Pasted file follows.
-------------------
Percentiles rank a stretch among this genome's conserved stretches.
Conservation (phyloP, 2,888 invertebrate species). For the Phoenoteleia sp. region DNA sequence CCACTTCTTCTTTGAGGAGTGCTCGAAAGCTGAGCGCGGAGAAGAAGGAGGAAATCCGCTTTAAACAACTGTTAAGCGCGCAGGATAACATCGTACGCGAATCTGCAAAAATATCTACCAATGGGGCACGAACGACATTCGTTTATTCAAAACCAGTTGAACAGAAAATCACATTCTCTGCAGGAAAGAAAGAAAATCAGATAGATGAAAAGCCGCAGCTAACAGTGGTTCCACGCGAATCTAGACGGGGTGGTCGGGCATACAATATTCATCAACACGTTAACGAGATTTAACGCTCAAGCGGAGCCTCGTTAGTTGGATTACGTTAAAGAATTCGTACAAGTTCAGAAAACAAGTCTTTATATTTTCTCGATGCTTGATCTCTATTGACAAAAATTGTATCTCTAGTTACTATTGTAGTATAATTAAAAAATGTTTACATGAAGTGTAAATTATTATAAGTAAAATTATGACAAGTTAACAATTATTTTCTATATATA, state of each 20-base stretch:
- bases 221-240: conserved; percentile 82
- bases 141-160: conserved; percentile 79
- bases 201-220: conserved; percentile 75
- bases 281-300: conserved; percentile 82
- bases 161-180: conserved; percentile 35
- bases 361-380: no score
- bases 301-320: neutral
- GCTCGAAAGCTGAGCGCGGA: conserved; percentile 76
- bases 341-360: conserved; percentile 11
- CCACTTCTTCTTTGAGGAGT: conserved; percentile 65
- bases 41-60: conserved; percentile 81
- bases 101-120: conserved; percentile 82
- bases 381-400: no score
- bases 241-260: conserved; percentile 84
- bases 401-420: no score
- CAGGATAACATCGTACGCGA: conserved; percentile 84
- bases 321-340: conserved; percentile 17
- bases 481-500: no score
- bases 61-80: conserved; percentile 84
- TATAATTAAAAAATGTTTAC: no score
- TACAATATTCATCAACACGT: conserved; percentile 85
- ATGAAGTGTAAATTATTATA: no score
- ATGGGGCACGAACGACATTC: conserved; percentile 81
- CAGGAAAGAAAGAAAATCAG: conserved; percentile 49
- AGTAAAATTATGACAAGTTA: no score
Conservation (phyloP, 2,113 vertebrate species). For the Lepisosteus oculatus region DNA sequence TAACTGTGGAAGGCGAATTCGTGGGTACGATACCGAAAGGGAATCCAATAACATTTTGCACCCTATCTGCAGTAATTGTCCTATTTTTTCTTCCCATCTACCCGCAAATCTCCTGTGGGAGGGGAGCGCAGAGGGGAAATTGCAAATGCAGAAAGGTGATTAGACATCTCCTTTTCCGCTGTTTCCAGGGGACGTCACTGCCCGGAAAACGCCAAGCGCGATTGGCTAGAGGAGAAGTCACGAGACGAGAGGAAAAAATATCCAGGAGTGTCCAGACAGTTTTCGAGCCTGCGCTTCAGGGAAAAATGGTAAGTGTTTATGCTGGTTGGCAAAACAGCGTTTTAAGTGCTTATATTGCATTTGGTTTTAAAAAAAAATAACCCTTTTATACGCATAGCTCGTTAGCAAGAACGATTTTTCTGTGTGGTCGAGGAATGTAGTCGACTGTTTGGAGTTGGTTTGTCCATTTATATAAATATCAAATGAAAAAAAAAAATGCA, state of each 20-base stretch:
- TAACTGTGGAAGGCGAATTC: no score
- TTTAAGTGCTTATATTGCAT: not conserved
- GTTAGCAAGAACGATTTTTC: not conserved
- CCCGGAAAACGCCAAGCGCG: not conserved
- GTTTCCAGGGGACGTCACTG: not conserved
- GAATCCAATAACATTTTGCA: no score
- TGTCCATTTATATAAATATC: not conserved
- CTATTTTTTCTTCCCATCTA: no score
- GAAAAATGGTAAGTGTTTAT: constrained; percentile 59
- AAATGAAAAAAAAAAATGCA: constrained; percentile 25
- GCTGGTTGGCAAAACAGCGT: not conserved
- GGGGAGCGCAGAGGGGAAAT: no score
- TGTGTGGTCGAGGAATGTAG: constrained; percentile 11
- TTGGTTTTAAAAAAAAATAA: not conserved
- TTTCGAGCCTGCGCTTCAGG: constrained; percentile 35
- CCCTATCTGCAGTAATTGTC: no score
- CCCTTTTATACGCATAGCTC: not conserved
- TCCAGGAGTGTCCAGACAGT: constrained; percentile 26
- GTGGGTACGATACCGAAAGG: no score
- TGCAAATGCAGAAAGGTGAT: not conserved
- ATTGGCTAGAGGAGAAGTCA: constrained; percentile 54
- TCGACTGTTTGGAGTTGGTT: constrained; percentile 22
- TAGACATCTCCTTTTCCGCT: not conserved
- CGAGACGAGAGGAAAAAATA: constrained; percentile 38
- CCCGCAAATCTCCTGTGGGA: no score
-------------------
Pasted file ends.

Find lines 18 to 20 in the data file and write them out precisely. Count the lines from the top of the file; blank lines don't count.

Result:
- CAGGATAACATCGTACGCGA: conserved; percentile 84
- bases 321-340: conserved; percentile 17
- bases 481-500: no score